The Dayton Town Board has failed in its attempt to reopen the case against removing the Little Hope dam on the Crystal River.
Administrative Law Judge Jeffrey Boldt ruled Friday, March 13, that the motion to reopen the case failed to meet the plain language of state codes.
Boldt heard three days of testimony at a contested case hearing in Waupaca in June and July of 2014. Engineers and geologists from the Wisconsin Department of Natural Resources and other organizations, as well as Dayton residents and town and county officials, spoke at the hearings.
The Dayton Town Board is contesting the Department of Natural Resources’ decision to permit Waupaca County to remove the dam.
In January, the town’s attorney, Ted Warpinski filed a motion with Boldt asking that the case be reopened so that new exhibits could be added to the record.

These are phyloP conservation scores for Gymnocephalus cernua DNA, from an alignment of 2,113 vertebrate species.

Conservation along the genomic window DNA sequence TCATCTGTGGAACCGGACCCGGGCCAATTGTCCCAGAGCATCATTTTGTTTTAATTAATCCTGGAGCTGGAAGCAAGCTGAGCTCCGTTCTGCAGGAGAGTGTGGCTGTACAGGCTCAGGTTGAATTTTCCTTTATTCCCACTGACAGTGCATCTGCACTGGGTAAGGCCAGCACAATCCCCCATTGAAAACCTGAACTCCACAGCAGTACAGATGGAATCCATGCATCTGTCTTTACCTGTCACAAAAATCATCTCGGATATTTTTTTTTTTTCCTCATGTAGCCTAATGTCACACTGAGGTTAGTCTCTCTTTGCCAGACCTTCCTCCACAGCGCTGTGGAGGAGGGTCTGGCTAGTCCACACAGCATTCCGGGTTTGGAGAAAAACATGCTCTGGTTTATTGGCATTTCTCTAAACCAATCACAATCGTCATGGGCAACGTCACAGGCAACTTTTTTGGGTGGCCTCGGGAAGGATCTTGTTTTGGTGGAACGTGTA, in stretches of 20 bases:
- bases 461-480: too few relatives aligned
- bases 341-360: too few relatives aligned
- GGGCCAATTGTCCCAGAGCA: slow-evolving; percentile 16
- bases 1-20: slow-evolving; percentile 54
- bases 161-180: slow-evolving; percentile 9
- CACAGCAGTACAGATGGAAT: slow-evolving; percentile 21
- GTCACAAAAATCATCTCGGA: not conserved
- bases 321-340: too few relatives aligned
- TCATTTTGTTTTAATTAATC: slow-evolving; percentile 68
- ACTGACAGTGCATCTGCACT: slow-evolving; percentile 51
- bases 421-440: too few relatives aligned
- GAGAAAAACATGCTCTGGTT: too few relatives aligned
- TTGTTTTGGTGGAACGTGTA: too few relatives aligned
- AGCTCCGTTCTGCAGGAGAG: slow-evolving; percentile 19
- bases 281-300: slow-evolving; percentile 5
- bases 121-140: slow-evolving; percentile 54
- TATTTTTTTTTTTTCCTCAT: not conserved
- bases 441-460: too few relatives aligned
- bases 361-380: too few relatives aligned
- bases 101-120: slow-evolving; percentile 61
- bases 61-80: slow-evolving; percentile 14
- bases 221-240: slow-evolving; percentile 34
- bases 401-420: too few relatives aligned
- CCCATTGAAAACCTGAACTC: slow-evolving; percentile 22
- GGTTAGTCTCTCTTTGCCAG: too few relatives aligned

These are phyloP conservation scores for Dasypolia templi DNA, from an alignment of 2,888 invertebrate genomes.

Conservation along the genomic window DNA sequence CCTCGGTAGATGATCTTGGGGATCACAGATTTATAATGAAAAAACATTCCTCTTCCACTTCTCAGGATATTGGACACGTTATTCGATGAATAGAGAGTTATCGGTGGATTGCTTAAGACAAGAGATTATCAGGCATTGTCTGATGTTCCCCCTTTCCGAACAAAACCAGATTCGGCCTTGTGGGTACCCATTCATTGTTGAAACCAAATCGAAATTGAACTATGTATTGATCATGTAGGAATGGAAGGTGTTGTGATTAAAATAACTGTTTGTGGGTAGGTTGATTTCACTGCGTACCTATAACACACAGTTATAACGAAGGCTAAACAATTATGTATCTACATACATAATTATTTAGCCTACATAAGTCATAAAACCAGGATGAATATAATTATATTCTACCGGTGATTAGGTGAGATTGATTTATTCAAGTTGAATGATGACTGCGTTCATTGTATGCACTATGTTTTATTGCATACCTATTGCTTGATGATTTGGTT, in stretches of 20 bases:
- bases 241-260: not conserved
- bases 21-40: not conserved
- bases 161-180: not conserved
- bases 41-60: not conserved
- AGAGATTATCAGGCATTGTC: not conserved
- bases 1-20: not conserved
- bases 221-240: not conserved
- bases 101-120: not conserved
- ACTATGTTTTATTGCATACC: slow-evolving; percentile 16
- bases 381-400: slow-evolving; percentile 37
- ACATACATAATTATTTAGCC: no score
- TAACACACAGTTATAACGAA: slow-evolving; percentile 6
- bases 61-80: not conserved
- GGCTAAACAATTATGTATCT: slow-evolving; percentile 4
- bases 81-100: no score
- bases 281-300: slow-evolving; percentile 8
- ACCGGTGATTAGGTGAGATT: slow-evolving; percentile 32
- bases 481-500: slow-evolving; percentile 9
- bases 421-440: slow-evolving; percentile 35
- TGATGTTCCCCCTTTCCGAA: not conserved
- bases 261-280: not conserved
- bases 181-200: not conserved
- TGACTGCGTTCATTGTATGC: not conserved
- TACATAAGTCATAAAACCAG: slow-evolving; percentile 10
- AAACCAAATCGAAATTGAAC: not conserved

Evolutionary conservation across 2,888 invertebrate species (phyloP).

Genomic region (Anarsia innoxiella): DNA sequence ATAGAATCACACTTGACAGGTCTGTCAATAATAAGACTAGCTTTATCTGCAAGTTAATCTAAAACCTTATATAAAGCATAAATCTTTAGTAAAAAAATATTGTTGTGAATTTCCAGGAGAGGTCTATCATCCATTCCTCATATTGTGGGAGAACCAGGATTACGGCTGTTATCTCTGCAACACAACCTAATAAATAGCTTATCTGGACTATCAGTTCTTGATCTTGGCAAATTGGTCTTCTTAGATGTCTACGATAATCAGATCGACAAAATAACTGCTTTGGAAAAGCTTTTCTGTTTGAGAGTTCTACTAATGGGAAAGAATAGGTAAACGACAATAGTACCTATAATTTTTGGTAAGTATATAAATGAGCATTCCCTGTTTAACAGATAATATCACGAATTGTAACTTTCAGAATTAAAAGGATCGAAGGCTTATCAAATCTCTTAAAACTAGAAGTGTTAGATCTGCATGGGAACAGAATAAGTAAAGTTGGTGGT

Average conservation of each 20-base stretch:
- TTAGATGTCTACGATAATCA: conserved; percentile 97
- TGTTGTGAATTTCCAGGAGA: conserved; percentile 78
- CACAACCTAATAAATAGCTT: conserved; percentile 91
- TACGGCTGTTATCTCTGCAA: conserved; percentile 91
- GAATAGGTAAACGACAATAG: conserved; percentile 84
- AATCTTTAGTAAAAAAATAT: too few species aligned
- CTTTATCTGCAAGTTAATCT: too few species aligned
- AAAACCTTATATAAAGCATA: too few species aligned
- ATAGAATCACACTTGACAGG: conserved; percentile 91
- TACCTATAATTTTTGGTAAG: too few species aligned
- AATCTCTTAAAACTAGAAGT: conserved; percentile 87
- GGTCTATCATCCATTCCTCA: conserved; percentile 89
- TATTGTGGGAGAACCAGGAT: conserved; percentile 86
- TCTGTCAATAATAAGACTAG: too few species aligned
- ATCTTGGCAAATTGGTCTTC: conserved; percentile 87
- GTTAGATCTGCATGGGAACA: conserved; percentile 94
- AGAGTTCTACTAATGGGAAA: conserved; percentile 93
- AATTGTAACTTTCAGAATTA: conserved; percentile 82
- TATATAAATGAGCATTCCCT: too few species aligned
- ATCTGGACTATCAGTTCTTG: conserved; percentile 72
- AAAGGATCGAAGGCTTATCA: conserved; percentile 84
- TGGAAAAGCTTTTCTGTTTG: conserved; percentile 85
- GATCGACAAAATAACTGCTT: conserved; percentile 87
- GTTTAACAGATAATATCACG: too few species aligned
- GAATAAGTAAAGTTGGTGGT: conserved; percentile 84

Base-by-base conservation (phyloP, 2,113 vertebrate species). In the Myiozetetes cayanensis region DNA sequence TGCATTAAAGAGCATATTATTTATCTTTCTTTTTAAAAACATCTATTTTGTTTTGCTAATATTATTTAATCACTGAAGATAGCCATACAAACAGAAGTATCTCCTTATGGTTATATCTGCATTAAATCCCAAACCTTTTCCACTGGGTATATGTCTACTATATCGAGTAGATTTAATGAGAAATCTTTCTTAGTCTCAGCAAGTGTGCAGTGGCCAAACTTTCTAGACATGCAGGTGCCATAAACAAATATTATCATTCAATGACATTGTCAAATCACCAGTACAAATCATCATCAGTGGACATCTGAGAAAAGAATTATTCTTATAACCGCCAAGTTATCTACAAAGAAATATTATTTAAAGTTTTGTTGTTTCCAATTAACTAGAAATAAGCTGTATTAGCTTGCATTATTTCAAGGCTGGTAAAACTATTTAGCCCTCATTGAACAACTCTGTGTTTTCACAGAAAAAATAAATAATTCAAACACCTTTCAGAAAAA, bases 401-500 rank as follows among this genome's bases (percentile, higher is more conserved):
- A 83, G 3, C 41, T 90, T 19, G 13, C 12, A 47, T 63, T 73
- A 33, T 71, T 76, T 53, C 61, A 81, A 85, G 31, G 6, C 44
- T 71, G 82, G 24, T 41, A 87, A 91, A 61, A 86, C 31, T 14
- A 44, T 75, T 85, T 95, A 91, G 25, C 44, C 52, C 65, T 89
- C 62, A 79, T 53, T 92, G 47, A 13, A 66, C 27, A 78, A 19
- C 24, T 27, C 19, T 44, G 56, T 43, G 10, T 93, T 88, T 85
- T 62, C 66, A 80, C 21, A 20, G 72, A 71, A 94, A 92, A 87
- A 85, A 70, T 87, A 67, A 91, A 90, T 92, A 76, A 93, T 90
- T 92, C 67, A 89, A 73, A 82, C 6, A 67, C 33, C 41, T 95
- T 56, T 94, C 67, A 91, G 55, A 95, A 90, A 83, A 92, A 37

The town board sought to enter into evidence two flood studies that had been conducted at the West Road bridge over Emmons Creek and at the Dayton Road bridge over Radley Creek. It asked that a similar study be required at the site of the Little Hope dam.
Michael Scott, a staff attorney with the DNR, responded that in order to reopen the case the evidence must be “necessary for a just disposition of the case.” He argued that the studies were untimely or irrelevant.
“There has been no showing that the evidence is ‘necessary for a just disposition’ of this case. The town of Dayton has not even established that the evidence would be relevant for purposes of admission to the record, were the record reopened,” Boldt said in his written opinion denying Dayton’s motion.
“Further, rather than analyzing the information and offering an expert opinion or other analysis of the information, the town of Dayton asks that the Division (of Hearings and Appeals) order the Department of Natural Resources or Waupaca County to do so,” Boldt noted. “The Division does not have the authority to do so.”
Boldt indicated that he would “make every effort” to make a decision within 45 days.